Corporate Social Responsibility in the Garment Industry

As part of my personal branding blogs I’m keeping you up to date on a few of my classes. Marketing is fun because it comes easy(ish). I.S. is boring because computers/the inner workings of e-commerce do not interest me. Globalization is perfect in every way – how lucky am I to go to a school where I actually learn new things daily and have fun doing just that.

Finance though. What finance professor has their students write a 20 page paper (SINGLE-SPACED, 1 INCH MARGINS, 11 POINT FONT). Like if it was an English paper maybe. Even like psych class, maybe you’d expect that. But finance?

However, my paper is on Corporate Social Responsibility, which I chose after seeing the crazy videos our professor showed us at the beginning of the year (see my blog on Heavy Topics for my reaction to those). As an International Business major, I find it incredibly interesting to look at supply chain management, cultural differences, and CSR practices in multinational enterprises. As a Marketing major, I have seen the incredible importance of the positioning of your product or brand in your consumer’s mind, and the impact positive CSR practices can have on your public image. So basically I’m saying these two majors coincide perfectly to make this subject extra interesting to me, along with my unique combo of a capitalist drive and compassionate heart.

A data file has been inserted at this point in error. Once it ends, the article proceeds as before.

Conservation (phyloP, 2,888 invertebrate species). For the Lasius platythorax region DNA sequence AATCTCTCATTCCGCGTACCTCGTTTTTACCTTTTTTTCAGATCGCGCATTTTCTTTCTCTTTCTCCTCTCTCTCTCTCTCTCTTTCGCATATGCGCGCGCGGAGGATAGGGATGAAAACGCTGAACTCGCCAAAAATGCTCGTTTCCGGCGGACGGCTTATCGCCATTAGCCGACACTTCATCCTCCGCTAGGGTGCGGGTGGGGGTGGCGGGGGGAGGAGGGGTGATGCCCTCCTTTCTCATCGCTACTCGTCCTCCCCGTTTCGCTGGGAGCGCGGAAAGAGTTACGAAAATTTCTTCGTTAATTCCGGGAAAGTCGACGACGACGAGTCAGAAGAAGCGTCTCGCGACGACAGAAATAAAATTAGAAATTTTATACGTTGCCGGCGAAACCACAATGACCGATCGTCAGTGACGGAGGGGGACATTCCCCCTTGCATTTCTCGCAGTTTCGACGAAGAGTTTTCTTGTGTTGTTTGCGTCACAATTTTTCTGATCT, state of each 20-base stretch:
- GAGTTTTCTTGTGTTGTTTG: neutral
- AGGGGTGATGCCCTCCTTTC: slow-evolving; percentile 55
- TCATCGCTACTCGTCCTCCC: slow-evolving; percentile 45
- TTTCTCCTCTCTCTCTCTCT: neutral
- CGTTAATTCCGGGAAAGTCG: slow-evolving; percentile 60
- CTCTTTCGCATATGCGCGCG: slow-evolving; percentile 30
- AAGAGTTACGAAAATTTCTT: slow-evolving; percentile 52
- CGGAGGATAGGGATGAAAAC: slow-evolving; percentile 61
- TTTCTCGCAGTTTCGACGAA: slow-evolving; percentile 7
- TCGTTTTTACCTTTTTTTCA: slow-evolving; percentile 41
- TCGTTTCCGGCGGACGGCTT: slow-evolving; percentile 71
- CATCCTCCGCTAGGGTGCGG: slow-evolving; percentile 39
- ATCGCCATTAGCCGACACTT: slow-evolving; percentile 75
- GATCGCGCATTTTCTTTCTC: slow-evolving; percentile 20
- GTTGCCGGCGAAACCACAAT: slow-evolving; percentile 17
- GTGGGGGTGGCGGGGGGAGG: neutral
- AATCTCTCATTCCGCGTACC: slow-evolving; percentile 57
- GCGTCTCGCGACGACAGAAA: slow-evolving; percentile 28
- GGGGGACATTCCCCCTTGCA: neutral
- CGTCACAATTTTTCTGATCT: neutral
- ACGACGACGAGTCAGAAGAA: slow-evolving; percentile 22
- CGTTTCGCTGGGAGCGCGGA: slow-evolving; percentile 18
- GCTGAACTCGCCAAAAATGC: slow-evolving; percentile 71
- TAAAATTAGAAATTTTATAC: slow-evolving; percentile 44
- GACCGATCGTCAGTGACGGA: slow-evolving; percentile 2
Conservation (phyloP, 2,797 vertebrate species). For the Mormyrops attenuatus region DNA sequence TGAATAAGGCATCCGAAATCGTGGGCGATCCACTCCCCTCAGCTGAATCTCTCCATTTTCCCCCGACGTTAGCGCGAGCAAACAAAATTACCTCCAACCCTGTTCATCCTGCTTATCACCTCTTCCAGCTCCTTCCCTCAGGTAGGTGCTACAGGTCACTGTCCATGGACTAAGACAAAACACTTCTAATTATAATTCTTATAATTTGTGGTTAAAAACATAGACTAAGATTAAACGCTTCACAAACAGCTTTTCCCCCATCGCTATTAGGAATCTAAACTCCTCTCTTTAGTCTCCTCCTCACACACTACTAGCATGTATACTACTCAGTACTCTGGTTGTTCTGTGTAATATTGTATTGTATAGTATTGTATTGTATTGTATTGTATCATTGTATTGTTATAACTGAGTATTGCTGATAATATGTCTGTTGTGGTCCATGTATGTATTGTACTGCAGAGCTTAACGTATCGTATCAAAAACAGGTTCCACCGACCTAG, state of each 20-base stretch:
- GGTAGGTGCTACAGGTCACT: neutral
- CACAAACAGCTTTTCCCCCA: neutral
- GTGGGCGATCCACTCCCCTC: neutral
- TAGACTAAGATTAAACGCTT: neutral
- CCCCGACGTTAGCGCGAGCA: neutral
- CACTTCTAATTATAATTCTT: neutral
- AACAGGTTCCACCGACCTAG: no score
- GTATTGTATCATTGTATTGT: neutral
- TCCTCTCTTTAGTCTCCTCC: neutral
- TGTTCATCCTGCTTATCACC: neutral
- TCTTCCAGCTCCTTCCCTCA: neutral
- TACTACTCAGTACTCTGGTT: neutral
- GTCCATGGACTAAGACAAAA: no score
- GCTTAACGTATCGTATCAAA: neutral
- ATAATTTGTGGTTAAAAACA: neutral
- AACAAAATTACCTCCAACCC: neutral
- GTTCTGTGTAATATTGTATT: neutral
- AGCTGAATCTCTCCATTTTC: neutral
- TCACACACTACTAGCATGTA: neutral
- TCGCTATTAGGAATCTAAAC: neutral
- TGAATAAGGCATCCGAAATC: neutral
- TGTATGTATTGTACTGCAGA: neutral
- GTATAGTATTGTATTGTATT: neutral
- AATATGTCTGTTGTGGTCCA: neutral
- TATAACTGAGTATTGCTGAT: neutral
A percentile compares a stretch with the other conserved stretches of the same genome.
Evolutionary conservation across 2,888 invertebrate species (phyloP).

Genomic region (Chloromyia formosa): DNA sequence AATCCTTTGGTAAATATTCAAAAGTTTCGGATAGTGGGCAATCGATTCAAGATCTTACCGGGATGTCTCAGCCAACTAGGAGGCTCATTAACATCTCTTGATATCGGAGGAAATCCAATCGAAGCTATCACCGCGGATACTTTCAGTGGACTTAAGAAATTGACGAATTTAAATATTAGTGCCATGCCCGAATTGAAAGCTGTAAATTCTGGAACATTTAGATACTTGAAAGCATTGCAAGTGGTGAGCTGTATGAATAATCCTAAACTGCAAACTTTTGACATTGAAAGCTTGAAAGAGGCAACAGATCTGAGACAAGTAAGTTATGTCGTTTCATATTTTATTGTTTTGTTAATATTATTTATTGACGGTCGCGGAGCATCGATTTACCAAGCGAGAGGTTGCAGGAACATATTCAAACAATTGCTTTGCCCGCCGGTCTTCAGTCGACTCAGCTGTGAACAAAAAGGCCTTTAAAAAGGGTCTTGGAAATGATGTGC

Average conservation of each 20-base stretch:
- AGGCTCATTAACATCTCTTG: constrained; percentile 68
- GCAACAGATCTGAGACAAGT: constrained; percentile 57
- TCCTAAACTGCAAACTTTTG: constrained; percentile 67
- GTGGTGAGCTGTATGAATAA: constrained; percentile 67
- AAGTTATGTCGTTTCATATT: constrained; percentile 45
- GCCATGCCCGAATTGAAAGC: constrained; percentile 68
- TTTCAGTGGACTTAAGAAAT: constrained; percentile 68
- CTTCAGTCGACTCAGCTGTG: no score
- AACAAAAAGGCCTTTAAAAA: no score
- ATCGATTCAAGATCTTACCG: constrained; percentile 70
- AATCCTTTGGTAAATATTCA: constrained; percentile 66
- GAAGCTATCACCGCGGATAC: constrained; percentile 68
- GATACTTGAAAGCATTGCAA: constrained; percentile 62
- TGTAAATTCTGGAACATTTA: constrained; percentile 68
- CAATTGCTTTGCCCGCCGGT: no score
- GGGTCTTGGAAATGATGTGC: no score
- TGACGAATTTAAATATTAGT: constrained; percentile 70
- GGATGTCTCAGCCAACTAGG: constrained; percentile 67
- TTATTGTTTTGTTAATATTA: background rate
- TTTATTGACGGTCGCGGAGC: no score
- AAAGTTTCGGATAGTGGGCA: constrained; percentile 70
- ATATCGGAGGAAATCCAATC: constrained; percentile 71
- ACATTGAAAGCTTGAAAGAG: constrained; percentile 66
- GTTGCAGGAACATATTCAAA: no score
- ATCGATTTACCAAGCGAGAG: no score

The articles I’ve read so far basically look at CSR implementation and the best ways to make that happen. It also looks at supply chains and how subcontractors often get the worst of these human rights violations because they can’t take advantage of these companies’ CSR initiatives. But why even bother with CSR? Gap has been caught again and again with human rights violations that they claimed to never even know about, and people still empty their pockets to buy a pair of boot cuts.

CSR is important for multiple reasons. On the capitalistic side – CSR is good for business. Responsible brands are trusted more, they’re respected for going the “extra mile” to ensure responsibly sourced clothing (or whatever). On the human rights side – CSR should be so duh. Labor laws exist in the U.S. for a reason. U.S. companies go abroad for the cheaper labor opportunities, but immediately ignore the laws they and their ancestors fought so hard to gain here. From this perspective, CSR is not the extra mile, but rather the minimum amount of care you’re required to offer up to qualify yourself as a decent human being (or corporation in this case).

So whether you’re a brand manager, a CEO, a laborer in Bangladesh, or a decent human being — CSR affects you. Pay attention to this. Because you know that some companies do not responsibly source, but you can never actually know the pain that the person who stitched your short sleeved button down (throw it away anyways) may have had to go to so that you can be clothed today. And if you hear that and think “man I better not buy anything from these irresponsible companies” but you don’t put any research into it, then you will continue to buy from them.

Hope this all makes sense and maybe makes you feel guilty. My term paper is about how to successfully implement these CSR practices worldwide, but this blog post is a little bit about how to successfully spread the word so that you stop buying things that an 11 year old boy wasted his childhood making for you.


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